The deal would allow local governments outside of the New York City metropolitan area to opt in for rent regulations for municipalities that have a less than 5 percent vacancy rate in the housing stock to be regulated. Opting in would allow the locality to set up its own rent stabilization board.

Statewide, the agreement also bans the use of “tenant blacklists” and limits security deposits to one month’s rent, while also requiring procedures that lead to the prompt return of the deposit.

New protections would be added to tenants during an eviction process swell, while also barring landlords from forcing a tenant eviction.

Landlords would also be required to give tenant notices if they plan to increase rent more than 5 percent or do not intend to renew their lease.

“These reforms give New Yorkers the strongest tenant protections in history,” Assembly Speaker Carl Heastie and Senate Majority Leader Andrea Stewart-Cousins said in a joint statement issued alongside the top-line details of the deal.

“For too long, power has been tilted in favor of landlords and these measures finally restore equity and extend protections to tenants across the state. These reforms will pass both legislative houses and we are hopeful that the Governor will sign them into law. It is the right thing to do.”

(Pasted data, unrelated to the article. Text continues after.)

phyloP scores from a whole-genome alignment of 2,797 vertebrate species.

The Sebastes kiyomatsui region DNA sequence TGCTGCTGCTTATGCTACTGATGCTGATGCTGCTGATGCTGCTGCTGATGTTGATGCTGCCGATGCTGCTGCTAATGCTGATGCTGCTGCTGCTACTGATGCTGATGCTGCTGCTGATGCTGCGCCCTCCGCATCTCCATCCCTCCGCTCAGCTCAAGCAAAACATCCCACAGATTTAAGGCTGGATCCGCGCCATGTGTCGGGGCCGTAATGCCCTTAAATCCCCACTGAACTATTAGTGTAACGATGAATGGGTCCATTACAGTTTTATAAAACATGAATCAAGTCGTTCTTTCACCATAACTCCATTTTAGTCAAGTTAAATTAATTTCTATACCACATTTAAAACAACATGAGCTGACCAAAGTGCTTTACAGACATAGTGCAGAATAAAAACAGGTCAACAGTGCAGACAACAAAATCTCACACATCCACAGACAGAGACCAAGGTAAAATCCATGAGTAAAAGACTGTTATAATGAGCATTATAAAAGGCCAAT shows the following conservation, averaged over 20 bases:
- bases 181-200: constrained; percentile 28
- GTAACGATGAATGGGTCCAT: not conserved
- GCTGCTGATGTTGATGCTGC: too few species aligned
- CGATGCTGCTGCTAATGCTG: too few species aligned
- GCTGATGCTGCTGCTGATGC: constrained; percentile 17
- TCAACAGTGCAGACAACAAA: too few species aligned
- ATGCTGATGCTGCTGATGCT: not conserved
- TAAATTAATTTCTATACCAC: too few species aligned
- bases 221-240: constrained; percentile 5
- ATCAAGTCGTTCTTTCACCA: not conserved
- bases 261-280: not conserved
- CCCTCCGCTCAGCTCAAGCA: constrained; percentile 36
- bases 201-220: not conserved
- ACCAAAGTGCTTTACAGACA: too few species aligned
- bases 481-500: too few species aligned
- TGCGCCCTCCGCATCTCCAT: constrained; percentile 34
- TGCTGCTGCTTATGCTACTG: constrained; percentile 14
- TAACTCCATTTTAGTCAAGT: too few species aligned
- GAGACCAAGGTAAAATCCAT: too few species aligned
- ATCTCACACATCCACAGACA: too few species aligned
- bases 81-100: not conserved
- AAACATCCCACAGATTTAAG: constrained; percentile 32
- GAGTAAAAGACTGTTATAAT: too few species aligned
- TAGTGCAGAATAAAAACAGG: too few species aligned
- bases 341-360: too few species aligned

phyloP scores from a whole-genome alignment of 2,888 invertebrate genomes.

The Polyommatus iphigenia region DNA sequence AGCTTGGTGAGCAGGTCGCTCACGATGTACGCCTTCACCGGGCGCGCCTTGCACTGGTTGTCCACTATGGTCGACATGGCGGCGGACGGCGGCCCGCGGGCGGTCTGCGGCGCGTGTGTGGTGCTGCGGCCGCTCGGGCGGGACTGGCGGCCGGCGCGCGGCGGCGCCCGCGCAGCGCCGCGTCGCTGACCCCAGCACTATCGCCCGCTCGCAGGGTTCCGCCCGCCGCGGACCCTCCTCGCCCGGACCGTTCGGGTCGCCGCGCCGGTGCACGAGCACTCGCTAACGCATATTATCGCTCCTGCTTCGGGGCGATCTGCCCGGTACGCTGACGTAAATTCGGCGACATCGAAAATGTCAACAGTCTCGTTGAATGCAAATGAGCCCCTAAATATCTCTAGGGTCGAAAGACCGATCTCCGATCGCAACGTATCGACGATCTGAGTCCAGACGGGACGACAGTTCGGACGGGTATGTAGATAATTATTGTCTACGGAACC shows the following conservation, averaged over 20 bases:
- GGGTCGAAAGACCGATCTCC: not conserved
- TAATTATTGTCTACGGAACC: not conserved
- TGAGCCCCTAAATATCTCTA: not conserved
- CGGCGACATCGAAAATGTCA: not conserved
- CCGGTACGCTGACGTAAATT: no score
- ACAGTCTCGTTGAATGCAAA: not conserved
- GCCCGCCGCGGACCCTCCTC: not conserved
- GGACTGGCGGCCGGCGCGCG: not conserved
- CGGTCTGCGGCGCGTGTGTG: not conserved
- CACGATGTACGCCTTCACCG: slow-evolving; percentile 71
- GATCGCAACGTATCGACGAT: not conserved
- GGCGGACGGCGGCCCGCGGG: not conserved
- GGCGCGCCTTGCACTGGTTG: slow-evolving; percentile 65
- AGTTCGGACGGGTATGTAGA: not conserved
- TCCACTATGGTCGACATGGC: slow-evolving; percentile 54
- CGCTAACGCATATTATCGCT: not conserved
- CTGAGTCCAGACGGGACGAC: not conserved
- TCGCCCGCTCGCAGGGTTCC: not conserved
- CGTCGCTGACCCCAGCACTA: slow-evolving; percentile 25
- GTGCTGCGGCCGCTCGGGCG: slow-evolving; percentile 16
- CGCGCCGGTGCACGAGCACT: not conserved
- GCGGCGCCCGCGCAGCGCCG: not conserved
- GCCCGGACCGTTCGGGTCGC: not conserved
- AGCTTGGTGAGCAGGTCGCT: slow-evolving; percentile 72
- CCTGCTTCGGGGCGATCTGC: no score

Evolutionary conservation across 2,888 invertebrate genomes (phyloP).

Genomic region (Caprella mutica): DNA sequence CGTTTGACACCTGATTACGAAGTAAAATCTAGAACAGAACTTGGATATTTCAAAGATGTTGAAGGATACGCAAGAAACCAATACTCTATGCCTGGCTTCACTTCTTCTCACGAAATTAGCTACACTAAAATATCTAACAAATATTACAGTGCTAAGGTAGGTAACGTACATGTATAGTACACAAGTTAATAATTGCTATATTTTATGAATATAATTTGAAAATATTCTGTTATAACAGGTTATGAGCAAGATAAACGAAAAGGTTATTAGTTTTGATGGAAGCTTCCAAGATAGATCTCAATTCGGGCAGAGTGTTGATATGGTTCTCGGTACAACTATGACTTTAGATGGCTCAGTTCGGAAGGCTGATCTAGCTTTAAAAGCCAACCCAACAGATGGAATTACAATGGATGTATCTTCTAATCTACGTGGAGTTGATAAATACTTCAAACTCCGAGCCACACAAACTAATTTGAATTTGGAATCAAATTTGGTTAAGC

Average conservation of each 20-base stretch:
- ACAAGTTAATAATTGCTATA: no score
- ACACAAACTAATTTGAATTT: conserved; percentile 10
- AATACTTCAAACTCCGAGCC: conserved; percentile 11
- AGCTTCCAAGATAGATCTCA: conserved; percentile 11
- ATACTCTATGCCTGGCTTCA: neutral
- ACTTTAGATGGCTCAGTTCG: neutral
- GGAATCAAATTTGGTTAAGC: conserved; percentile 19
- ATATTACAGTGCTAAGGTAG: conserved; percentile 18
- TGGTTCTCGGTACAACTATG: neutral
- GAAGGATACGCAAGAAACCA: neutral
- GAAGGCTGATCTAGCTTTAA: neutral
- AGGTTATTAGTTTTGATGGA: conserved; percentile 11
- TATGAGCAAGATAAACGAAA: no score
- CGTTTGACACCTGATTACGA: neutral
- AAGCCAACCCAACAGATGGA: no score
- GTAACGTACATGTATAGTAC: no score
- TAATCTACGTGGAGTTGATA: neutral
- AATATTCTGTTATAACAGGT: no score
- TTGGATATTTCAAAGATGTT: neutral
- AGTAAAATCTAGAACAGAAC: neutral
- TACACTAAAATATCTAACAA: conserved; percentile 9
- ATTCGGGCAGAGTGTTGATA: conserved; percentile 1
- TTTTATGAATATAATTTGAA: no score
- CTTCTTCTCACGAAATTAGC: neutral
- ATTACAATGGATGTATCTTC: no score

The deal was struck as Gov. Andrew Cuomo had sought to apply outside pressure on lawmakers to act, pledging to pass anything the Legislature put in front of him. Cuomo doubted whether the state Senate, under control of Democrats for the first time in a decade, could muster the needed votes to pass a robust rent package.

“I think they can only pass a modified version of what the Assembly has proposed,” Cuomo said of the state Senate in a radio interview.

But advocates on Tuesday evening were praising the agreement — something the Legislature was quick to point out when announcing the agreement.

“This bill is affirmation of the Statewide movement that we are building together, and we look forward to working with the Senate and the Assembly, in the years to come, until every renter, from Brooklyn to Buffalo, can live free from the fear of displacement,” said Cea Weaver, the campaign director of the Upstate Downstate Housing Alliance.

Affordable housing advocates had closely watched the negotiations surrounding rent control this year following the transfer of power in the Senate, hopeful a stronger package of bills would approved compared with the measures four years ago.

“This past election ignited the fires of change as evidenced by today’s tenant protection package,” said Rosemary Rivera of Citizen Action. “The Senate and Assembly have listened to the needs of tenants across the state and put forth bold legislation to end the housing crisis, showing how ordinary people, when organized, can beat back the billionaire real estate giants.”

The bill could be voted on as early as Friday, ahead of Saturday’s deadline for the rent laws to expire.

Doctors Group Pushes For Legalizing Marijuana

From the Morning Memo:

A coalition of doctors backing the legalization of marijuana in New York on Wednesday will release an open letter urging the passage of the bill in the final days of the legislative session.